5. ASEAN-India FTA (AIFTA): The ASEAN-India Trade in Goods Agreement (TIG) was signed at the 7th ASEAN Economic Ministers (AEM) – India Consultations on August 13, 2009. The agreement entered into force on January 1, 2010 for India and some ASEAN member states. The ASEAN-India Trade in Services and Investment Agreements were signed in November 2014. Laos benefits from trade preference in terms of tariff exemption or reduction under AIFTA. This will help Laos in terms of trade growth and diversification given the size and performance of the Indian economy and other ASEAN member states.

  6. Laos-Vietnam Border Trade Agreement: Apart from ASEAN, Laos benefits from reciprocal access under the trade agreement between Laos and Vietnam for 32 tariff lines with 50% of the AFTA rate, while all other products are at a 0% rate, except for 155 tariff lines which fall under the GEL of Vietnam. Vietnam is a high-growth developing market and Laos' third highest import source and export destination.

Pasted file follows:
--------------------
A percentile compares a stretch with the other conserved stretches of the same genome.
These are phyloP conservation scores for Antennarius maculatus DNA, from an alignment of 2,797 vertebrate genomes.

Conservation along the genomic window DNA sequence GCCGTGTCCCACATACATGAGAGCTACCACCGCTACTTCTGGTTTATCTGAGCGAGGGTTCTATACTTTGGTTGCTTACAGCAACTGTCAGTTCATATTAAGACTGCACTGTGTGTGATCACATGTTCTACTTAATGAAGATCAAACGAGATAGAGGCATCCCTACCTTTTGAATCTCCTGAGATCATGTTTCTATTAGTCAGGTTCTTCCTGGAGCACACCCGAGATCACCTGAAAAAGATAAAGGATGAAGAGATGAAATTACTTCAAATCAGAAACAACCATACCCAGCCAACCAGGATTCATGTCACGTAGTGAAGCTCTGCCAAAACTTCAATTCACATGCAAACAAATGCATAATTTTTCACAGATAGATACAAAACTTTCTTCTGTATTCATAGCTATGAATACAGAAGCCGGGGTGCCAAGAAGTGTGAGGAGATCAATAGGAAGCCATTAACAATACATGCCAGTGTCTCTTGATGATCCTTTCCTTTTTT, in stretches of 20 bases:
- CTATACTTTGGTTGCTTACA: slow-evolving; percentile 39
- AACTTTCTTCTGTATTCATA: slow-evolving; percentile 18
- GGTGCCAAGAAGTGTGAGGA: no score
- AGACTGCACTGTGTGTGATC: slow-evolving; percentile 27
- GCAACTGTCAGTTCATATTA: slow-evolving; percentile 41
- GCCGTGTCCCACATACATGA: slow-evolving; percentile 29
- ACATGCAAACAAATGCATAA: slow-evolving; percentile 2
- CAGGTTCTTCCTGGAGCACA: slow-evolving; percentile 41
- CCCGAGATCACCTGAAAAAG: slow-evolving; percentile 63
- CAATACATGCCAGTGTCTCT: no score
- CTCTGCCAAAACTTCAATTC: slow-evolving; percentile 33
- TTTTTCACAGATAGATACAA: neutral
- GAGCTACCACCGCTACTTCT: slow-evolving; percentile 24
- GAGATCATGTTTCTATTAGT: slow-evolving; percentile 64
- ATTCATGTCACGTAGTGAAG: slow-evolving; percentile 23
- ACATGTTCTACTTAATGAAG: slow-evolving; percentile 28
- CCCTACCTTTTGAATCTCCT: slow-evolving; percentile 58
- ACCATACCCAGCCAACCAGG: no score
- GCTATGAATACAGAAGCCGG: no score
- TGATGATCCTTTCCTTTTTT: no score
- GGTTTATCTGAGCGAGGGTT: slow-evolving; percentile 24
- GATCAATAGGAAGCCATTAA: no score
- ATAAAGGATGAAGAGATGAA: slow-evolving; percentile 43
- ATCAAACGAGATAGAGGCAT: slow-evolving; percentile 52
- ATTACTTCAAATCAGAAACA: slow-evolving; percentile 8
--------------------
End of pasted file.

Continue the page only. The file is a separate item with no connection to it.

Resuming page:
7. The ASEAN-Australia-New Zealand FTA (AANZFTA): Signed on February 27, 2009, the agreement is ASEAN's first FTA with two developed countries simultaneously, and the first ASEAN FTA done in a single undertaking. AANZFTA represents ASEAN's most ambitious FTA to date, covering 18 chapters, including new areas that ASEAN had not previously negotiated on, such as competition policy and intellectual property. The AANZFTA also includes an AANZFTA Economic Cooperation Support Programme, which will provide technical assistance and capacity building to the parties of the AANZFTA with the aim of supporting the implementation of the agreement as well as to support the overall regional economic integration process. As of 2012, the agreement has entered into force for all parties and work is currently underway to resolve and implement the built-in agenda as stipulated under the agreement. The agreement aims to eliminate tariffs on 99% of exports to key ASEAN markets by 2020.